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The county of Ayrshire provided a lucrative source of commissions for the architects of Mackintosh's day, drawing on local firms and on significant names from Edinburgh and Glasgow. This chapter provides a brief introduction to the building of country houses in the area between 1890 and 1914....
A self-effacing architect of real quality, William Kerr trained under J.J. Burnet in Glasgow, was assistant to T.G. Abercrombie in Paisley, and then for four decades was senior partner in the firm of John Melvin and Son. Alloa. His repertoire included major commercial buildings, country houses,...
This chapter aims to demonstrate the importance of Professor James Lorimer's restoration of Kellie Castle and the castle restorations carried out by his son, Robert. It also gives a brief context for such restoration work in the mid- to late nineteenth century.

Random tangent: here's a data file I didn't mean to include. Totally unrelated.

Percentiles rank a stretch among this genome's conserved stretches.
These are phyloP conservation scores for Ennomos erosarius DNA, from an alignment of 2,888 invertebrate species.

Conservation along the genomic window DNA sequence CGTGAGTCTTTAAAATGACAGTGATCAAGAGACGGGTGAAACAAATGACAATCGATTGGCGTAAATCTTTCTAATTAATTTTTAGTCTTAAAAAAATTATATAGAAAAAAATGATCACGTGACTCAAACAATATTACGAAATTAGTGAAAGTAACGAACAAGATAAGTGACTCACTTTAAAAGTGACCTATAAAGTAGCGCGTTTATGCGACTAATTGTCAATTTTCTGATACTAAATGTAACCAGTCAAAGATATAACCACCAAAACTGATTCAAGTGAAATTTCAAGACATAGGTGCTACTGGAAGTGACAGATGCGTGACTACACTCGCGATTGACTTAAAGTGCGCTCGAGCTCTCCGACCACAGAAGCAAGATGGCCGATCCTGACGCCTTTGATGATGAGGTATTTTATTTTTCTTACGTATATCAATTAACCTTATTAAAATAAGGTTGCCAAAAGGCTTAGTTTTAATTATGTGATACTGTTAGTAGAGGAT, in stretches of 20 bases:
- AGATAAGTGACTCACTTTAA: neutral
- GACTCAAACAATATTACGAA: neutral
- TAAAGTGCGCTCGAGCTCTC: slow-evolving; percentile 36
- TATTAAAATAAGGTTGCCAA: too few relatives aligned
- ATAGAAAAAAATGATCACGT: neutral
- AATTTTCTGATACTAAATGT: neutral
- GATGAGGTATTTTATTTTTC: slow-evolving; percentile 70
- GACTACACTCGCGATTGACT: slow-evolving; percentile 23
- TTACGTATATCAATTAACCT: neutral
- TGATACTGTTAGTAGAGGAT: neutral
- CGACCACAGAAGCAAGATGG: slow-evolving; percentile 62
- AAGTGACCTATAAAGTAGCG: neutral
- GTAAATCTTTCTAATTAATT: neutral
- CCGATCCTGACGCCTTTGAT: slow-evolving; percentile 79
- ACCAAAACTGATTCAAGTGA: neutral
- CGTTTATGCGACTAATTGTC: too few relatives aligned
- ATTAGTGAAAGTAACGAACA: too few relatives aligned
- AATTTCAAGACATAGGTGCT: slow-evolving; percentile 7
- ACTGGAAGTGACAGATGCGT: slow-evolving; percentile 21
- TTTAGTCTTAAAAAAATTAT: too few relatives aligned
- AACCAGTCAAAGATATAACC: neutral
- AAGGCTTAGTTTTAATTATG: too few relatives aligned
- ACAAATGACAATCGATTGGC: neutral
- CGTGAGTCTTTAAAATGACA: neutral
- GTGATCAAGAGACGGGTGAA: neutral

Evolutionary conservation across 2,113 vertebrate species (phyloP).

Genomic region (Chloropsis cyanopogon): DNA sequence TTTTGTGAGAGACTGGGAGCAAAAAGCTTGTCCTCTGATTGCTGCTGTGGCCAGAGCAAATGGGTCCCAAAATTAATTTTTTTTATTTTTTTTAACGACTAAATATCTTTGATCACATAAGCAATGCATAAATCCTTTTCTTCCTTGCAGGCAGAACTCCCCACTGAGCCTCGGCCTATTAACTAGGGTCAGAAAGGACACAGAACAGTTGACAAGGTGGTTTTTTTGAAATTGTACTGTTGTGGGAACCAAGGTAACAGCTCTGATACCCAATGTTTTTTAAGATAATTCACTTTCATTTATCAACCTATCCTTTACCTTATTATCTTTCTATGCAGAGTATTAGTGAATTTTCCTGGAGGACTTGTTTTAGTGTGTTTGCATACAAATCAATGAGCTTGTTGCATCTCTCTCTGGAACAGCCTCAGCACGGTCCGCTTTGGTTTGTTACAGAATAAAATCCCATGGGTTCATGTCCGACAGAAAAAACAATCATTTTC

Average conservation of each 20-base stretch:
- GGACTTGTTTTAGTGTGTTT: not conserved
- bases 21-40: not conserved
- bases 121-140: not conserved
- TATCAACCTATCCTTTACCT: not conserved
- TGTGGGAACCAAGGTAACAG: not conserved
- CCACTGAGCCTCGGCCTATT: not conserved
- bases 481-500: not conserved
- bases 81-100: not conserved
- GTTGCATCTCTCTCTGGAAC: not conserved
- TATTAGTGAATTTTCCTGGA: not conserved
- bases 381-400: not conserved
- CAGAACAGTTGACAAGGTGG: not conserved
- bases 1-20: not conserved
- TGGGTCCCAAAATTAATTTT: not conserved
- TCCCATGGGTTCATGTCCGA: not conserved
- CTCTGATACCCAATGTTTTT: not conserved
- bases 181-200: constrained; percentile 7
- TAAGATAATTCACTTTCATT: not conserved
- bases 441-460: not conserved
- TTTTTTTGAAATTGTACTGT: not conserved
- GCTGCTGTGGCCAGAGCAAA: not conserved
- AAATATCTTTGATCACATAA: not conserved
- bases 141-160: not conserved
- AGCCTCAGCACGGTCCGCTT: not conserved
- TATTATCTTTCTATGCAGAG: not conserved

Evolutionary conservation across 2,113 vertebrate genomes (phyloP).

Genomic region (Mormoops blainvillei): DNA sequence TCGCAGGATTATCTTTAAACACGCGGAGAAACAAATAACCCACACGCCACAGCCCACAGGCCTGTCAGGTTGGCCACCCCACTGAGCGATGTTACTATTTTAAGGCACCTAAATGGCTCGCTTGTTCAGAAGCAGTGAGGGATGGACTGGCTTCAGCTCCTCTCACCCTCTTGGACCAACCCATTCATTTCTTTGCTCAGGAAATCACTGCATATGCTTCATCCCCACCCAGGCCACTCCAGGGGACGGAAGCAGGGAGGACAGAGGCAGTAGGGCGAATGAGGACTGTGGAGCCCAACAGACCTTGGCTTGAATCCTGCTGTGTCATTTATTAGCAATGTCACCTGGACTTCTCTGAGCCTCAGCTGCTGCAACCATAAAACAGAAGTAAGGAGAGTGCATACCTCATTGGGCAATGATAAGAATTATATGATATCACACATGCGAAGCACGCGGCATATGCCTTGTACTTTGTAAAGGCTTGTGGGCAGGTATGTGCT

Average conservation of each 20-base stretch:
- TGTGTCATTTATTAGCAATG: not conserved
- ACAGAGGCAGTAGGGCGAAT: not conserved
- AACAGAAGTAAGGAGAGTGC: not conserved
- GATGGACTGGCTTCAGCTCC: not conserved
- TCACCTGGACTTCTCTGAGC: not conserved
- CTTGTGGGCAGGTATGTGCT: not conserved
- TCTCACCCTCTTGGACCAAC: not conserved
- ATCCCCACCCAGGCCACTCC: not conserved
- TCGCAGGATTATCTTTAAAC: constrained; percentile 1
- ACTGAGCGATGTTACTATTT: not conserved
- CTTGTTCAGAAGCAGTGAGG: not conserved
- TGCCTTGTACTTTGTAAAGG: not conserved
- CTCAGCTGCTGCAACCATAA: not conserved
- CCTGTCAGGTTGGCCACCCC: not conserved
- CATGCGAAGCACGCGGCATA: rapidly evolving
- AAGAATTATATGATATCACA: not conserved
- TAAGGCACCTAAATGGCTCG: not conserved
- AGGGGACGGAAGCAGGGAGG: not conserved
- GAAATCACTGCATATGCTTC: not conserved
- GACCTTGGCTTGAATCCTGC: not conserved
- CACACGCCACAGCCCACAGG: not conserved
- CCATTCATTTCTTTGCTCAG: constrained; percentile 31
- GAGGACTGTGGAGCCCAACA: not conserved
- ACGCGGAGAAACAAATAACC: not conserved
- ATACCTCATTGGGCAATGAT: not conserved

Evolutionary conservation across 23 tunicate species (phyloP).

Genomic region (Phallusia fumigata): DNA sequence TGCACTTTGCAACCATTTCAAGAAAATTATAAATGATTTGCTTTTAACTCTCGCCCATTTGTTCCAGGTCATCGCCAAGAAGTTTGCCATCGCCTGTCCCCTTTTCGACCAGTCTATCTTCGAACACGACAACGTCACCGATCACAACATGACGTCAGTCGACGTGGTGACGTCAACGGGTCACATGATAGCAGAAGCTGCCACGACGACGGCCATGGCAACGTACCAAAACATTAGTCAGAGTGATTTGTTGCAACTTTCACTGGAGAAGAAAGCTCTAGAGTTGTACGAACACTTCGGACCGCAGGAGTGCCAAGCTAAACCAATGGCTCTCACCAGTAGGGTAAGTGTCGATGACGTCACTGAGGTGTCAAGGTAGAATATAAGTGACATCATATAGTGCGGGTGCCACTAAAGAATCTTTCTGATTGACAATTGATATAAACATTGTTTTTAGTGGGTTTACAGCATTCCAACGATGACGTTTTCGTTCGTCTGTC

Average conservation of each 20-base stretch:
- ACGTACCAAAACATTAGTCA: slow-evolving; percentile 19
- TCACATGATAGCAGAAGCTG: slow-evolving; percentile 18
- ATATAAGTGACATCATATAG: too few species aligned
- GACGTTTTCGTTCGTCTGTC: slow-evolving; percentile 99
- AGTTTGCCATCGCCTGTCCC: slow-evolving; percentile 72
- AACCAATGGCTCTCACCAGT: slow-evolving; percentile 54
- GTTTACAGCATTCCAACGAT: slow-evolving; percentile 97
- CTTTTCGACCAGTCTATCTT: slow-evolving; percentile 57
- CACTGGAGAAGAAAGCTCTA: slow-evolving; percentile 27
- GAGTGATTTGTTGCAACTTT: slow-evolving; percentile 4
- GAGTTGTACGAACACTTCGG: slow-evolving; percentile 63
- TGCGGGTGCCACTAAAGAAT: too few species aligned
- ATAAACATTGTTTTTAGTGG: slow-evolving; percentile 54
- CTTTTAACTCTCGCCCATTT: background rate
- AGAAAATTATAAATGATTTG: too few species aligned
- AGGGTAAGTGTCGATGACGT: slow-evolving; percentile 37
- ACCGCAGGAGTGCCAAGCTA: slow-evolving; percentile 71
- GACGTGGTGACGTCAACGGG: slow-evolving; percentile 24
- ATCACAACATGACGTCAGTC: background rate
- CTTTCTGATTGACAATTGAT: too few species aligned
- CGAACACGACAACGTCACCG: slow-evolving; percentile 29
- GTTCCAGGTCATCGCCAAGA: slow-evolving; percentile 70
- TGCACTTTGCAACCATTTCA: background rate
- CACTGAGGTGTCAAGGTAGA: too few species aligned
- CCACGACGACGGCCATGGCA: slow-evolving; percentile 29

Our perception of the architectural scene in Scotland around the turn of the twentieth century is distorted by an absence of monographs on many of its leading protagonists. One of the giants requiring evaluation is the subject of this chapter, which will touch the surface of this shortfall...
The career of John James Burnet (1857–1938) provides a striking contrast with that of his more famous Glaswegian contemporary, Charles Rennie Mackintosh. He had a wide and varied practice, he was responsible for large-scale projects all over Britain, including Glasgow, Edinburgh and London, and...
William Leiper comes from the generation before Mackintosh, but his career overlapped with that of the younger man. He was not only an important Glasgow-based architect, but also, like Mackintosh, a talented artist. He is probably best known for his polychromatic Templeton's Carpet Factory in...
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